The fact that people aren’t saving for retirement is a national problem, and in many ways Vermont mirrors the nation: Fewer than half of workers don’t have access to employer-sponsored retirement benefits – like 401K plans.
When people don’t have those benefits, studies show they’re far less likely to save for retirement.
By at least one measure, though, Vermont is doing worse than any other state: Among those who do have retirement plans through their employer, Vermont ranks last in terms of how much people have saved.
“We have a problem that we need to begin addressing here, because people are not going to have money. It is a crisis,” said Steve Hill in a presentation to the state’s Public Retirement Study Committee last week. Hill is a Vermont resident who directs the retirement security campaign for the Service Employees International Union.
Angela Antonelli, executive director of the Center for Retirement Initiatives at Georgetown University’s McCourt School of Public Policy told the committee that states are increasingly confronting the problem of retirement security.
She said more than 25 states are actively working on the issue, including California, Massachusetts, Illinois, Oregon and Washington, which have enacted laws and are in the process of implementing private sector retirement initiatives.
Hill said any system should be simple and based on automatic contributions to a retirement account.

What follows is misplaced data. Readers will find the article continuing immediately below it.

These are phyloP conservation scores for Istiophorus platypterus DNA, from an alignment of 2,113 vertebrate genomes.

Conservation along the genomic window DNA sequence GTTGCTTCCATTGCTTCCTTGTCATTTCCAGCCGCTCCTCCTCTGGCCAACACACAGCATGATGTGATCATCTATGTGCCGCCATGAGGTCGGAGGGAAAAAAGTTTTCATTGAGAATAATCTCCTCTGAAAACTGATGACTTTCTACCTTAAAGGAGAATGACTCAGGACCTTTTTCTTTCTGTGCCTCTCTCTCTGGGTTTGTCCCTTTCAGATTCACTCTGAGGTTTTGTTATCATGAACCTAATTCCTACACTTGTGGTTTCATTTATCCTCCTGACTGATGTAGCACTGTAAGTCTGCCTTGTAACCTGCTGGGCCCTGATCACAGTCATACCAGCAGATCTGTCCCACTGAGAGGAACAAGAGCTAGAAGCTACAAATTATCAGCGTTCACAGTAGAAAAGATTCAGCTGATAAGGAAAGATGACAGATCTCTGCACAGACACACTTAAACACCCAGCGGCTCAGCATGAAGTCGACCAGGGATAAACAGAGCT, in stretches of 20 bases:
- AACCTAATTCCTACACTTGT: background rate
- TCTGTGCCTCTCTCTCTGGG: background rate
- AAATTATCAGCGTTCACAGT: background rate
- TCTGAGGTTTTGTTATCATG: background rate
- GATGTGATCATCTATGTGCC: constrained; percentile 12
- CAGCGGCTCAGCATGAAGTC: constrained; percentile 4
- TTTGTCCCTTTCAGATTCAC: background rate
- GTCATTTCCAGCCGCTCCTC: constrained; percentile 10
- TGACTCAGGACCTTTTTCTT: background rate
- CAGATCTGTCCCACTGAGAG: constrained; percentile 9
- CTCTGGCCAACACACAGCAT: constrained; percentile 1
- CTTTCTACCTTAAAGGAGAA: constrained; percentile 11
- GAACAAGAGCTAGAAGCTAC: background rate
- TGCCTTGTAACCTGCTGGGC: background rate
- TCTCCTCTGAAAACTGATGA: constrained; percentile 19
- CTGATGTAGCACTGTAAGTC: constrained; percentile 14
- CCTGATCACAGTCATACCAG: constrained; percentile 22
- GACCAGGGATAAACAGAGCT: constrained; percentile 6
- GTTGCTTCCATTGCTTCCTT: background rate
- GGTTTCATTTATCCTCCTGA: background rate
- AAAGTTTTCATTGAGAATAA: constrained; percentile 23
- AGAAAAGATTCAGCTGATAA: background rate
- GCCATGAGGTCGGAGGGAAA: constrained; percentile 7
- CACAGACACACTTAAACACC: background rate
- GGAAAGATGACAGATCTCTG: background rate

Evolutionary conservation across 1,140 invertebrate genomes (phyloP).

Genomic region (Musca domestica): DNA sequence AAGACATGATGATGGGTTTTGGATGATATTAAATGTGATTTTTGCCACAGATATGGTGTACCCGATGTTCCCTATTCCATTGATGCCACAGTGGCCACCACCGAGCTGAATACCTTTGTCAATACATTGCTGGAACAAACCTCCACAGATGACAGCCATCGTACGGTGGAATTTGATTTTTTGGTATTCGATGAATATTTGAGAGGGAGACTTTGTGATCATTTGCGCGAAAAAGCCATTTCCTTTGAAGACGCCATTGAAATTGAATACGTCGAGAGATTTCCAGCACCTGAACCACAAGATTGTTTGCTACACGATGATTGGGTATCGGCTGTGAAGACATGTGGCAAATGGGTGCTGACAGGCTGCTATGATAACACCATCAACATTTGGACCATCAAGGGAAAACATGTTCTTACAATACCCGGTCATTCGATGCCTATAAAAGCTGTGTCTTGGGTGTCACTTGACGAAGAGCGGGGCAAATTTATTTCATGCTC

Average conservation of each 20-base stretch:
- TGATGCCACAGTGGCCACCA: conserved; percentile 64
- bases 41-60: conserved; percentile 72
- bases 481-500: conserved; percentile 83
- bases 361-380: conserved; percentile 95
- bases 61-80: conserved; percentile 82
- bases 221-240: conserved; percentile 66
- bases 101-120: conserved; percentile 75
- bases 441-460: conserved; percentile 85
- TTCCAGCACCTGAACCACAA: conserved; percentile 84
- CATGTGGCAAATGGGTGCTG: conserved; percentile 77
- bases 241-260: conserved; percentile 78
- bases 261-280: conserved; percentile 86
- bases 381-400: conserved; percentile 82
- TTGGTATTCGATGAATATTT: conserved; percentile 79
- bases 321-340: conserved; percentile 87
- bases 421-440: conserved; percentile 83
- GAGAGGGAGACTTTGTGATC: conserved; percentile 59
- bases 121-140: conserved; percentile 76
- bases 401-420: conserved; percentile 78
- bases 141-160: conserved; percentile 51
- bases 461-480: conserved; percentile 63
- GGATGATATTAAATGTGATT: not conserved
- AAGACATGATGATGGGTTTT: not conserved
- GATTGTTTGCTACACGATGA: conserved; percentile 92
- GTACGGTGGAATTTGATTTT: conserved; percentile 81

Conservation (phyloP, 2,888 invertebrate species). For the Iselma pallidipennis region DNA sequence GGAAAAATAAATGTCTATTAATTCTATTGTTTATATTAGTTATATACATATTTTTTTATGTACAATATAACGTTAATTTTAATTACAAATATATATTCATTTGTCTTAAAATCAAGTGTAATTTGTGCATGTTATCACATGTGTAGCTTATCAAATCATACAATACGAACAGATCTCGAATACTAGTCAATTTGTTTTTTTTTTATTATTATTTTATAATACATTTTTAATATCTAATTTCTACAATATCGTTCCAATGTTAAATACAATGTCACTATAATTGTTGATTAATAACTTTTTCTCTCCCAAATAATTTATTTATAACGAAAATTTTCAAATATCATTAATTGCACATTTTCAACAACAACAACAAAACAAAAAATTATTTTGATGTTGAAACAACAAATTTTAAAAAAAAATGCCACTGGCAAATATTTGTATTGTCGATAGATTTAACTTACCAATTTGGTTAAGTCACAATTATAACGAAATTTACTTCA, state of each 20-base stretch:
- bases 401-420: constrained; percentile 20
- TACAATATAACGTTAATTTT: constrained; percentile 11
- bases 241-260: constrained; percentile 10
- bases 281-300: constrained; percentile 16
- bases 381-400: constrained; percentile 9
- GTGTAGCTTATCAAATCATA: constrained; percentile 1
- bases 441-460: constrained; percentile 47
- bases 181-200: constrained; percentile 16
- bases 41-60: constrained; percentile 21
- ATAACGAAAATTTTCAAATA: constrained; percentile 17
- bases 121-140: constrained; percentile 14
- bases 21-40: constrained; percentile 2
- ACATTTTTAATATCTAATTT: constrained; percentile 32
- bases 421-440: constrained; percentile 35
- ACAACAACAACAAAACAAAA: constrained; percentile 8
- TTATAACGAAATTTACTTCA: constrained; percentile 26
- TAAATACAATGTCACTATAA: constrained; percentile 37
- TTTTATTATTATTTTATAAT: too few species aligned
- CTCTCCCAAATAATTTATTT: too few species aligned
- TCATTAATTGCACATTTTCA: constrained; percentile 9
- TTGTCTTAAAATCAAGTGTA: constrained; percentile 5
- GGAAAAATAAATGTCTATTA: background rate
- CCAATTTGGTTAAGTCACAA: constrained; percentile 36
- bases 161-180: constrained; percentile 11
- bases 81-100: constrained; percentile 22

Hill and Antonelli said it is important for the state to identify who would benefit from such a system and work with small businesses, which typically don’t offer retirement savings plans to their employees.
It’s not yet clear how a public retirement plan would work and what it would cost. The committee will try to answer those questions between now and January when it is scheduled to report to the legislature.
According to national statistics more than one third of Americans over 65 depend solely on Social Security.
Advocates for a public system that can be used by private-sector employees say the retirement of baby boomers is creating a "silver tsunami" that poses challenges for government and society.
State Treasurer Beth Pearce, who chairs the committee, says helping people prepare for retirement is in everyone’s interests.
“When people have adequate money in retirement, when they have reliable money in retirement, they buy goods and services. Also, they’re less dependent on financial assistance either at the state or the federal level,” says Pearce.